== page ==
Sometime between next summer and fall, people at the University of Kentucky might start noticing disruptions caused by contractors, followed by more efficient lighting and water-saving plumbing fixtures.
The changes will be the result of a $25 million energy savings performance contract approved Tuesday by the school's Board of Trustees.
Bob Wiseman, UK's vice president for facilities management, says he hopes to save 10 to 15 percent on the $50 million annual utility bill.
About $20 million of that bill is for electricity, Wiseman said. UK also hopes to chop off a significant portion of its water bill — and the related sanitary sewer fee — with the new plumbing fixtures.
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UK has contracted with Ameresco, a Louisville-based energy service company, to do the work. Under the guidelines of a state law that allows such contracts, the company guarantees that the project will pay for itself in a dozen years. If it doesn't, the company, not the university, is responsible for the difference.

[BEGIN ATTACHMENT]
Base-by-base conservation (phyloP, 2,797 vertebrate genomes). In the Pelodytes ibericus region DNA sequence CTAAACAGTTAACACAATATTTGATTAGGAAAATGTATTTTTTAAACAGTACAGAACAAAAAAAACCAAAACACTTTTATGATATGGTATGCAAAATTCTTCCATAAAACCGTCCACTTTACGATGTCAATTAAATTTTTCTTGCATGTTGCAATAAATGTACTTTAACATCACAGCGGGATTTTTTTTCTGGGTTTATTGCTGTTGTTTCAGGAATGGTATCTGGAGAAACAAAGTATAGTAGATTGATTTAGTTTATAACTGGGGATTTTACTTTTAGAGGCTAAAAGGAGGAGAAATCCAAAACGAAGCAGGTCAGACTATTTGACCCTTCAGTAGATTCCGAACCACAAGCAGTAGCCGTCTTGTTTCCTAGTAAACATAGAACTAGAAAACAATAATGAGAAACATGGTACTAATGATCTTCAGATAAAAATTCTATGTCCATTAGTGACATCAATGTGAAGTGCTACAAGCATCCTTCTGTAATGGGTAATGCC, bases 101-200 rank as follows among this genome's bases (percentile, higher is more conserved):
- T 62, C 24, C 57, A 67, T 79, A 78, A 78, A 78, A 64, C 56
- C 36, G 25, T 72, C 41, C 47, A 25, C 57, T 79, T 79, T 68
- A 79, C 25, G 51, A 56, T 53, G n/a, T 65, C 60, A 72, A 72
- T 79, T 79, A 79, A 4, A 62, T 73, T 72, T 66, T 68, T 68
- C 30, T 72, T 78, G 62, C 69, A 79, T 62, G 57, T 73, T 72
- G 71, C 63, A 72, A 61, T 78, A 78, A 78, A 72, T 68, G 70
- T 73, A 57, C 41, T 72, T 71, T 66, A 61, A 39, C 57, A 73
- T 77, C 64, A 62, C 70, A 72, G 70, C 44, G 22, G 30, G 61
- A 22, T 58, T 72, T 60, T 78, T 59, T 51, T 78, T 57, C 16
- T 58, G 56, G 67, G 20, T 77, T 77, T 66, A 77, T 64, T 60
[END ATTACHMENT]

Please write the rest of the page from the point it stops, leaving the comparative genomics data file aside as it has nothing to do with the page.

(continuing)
Although that breaking even is guaranteed, Wiseman said, UK stands to see what he calls "real savings" if utility rates increase over the period.
Although people on campus are likely to see lighting changes first, other possible measures include HVAC systems, more efficient motors, repair of pipe insulation and what is called "behavioral modification."
That means teaching people to turn off lights and computer monitors when leaving a room, Wiseman said.
Students will be an important part of that process.
"If we can educate them when they're in our residence halls on energy conservation, it's a real gain the whole four years they're here," he said.
UK already has an aggressive program to cut back on energy use by controlling functions such as heating and cooling from a central location, Wiseman said.
A hall in the Singletary Center, for example, is dark and not heated or cooled when it is not in use.
The $25 million is considered the first phase of the energy saving program, and will take about three years to complete.
Eastern Kentucky University already is working on a similar project, Wiseman said, and Western Kentucky University has a smaller project. The University of Louisville is about where UK is in the process, he said.
Ameresco was chosen from nine or 10 companies that submitted proposals. The winnowing also included a trial audit of 10 buildings. The contract with the company still has to be approved by the state Finance Cabinet.